The disregard of life, yes for the unborn, but also for the living, the homeless, the refugees of climate change and political oppression, those dying of hunger for bread and water as as those hungering for love and belonging all call out to God for mercy and justice.

All these, and more are what Pope Francis would call us to see and to hear. IF we are to prepare the way of the Lord, if we are to dream we must awaken to the living nightmares so many are suffering. We cannot afford to be like the proud Pharisees who just crossed the road as they came upon the man robbed and injured. To free the dreams of God within us we must see, hear the suffering and sorrows of the world, of humanity and then allow His grace to free His mercy and grace to prepare His ways. We must see the sufferings of all creatures and realize the sufferings of the Creator calls us to choose.

Life is continually a time of choosing. Advent is a time of special holy grace to look at our choices and to improve them for God, others and ourself. It is a time to repent. ALL the faithful are called to prepare the way of the Lord. We can become very comfortable in how we think that is to be done, by others and ourself. We can become, frankly, very set in our ways of following Jesus, of our worship, of our discipleship. And we can fall asleep in our faith. Crisis awakens us. Whether we want to or not we have to face truth and our call to grow in The Truth, Jesus. So God allows pandemics, wildfires and evacuations, personal crises, community changes and crises. He does so that we will see and listen to what is happening and hear His voices calling us to respond and prepare His Way.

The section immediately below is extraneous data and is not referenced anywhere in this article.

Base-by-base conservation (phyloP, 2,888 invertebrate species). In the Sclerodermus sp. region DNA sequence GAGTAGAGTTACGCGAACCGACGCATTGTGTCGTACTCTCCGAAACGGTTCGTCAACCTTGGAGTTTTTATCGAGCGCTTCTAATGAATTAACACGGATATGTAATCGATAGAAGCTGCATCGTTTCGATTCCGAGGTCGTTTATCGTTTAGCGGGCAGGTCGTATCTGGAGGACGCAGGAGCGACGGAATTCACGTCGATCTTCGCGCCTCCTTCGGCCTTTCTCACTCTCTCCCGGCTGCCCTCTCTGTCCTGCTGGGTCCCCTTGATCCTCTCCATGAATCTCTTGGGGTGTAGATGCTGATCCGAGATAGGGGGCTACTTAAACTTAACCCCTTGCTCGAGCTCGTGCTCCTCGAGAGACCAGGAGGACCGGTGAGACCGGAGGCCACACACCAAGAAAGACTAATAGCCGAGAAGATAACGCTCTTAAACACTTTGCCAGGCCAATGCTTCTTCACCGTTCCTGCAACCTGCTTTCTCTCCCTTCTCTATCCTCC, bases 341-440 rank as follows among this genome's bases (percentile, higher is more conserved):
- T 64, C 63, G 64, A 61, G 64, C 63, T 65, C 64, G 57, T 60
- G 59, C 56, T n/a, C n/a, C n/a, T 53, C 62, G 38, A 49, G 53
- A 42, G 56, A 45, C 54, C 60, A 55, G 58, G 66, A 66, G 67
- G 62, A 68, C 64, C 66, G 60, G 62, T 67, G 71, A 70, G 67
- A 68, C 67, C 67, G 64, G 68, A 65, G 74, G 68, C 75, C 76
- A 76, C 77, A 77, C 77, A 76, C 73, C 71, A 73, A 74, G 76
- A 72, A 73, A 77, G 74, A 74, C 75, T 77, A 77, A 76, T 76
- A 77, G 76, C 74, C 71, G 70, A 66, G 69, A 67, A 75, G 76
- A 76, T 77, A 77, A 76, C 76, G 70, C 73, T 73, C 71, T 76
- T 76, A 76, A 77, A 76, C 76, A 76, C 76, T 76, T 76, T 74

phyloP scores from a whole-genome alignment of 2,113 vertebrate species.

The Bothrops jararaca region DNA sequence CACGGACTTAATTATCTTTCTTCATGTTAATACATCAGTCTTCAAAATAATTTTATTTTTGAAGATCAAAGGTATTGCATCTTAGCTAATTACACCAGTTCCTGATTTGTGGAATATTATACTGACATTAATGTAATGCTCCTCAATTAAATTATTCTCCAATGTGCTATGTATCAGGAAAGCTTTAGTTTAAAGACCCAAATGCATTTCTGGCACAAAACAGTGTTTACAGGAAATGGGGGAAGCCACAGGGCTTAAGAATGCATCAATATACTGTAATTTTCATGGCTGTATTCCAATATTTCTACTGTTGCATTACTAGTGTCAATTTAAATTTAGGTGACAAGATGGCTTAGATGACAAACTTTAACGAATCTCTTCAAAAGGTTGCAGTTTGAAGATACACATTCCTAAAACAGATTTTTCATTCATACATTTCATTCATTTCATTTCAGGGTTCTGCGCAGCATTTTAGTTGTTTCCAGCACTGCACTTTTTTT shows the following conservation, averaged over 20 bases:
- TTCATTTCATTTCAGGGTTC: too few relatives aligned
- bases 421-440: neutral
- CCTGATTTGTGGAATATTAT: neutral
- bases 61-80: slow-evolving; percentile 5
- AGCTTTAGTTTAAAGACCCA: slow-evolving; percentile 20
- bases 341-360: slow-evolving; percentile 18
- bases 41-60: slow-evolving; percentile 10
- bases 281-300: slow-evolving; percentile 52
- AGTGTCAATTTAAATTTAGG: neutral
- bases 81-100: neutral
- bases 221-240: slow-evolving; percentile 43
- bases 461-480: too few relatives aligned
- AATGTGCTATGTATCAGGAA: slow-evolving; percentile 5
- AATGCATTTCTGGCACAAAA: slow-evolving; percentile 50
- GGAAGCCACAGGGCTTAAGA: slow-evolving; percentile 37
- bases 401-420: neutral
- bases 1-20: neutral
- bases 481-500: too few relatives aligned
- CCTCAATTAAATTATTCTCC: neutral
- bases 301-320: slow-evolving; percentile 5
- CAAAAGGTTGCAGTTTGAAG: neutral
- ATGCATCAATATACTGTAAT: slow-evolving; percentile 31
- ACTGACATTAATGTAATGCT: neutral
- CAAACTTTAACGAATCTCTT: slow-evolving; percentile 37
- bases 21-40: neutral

We can choose denial and indifference. We can choose judgement and dismissal of others we deem unworthy. We can choose to pretend this earth is fine and what happens elsewhere is really not my concern or responsibility. We can choose to do anything else but…pray and act. Or.